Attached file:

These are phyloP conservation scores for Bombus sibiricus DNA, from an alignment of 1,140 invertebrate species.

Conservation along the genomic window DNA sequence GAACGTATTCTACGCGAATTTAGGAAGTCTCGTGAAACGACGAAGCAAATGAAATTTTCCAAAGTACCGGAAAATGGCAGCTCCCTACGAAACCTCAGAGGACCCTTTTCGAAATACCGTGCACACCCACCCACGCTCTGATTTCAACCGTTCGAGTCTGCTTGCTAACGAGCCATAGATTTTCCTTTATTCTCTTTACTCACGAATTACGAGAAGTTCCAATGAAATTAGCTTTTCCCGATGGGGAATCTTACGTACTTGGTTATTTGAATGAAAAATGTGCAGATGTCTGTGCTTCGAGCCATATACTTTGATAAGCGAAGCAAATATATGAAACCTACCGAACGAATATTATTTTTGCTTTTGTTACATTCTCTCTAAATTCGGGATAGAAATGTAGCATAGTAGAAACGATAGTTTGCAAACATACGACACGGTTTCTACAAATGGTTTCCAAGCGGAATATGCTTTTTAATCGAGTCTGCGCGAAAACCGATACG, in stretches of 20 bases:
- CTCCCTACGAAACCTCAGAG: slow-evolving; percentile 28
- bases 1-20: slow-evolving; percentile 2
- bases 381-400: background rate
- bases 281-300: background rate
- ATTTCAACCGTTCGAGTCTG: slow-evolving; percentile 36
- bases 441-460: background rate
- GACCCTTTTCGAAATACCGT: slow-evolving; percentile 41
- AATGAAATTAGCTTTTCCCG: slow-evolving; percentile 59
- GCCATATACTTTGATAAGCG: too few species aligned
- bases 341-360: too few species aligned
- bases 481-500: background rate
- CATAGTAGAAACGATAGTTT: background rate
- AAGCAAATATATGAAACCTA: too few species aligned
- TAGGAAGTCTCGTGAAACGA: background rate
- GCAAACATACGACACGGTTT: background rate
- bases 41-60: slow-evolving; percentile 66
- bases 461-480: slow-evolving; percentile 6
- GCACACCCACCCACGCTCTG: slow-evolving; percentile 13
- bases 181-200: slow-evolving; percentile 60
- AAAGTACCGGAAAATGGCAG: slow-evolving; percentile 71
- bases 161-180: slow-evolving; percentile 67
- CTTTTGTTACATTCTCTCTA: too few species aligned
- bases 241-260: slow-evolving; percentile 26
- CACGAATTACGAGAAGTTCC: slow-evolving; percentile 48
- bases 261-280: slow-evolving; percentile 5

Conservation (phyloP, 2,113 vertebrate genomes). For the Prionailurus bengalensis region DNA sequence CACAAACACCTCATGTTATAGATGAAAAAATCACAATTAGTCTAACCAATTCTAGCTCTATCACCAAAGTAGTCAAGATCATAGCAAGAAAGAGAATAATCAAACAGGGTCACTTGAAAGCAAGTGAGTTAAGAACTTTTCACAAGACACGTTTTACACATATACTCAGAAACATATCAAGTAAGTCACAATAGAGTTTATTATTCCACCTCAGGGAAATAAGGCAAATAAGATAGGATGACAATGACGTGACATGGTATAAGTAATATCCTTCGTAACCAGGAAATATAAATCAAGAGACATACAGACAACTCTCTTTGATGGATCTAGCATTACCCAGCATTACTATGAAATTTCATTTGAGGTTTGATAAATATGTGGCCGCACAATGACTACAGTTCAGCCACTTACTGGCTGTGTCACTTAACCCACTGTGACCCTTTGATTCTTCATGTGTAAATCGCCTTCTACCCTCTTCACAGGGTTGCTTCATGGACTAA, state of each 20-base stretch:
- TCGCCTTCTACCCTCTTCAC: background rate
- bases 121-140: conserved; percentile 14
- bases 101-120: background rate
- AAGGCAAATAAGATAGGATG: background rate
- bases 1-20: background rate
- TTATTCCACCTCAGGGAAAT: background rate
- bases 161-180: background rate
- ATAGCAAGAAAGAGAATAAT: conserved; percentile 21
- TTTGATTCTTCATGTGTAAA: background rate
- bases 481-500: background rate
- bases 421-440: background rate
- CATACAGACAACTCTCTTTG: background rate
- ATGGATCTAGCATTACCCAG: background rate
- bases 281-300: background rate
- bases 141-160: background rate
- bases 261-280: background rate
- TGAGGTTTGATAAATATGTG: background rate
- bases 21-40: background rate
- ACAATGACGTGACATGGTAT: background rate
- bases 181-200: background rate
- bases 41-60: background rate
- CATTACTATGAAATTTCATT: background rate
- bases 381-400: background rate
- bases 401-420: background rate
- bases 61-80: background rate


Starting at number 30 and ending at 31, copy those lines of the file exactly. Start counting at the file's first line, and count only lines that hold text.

- bases 121-140: conserved; percentile 14
- bases 101-120: background rate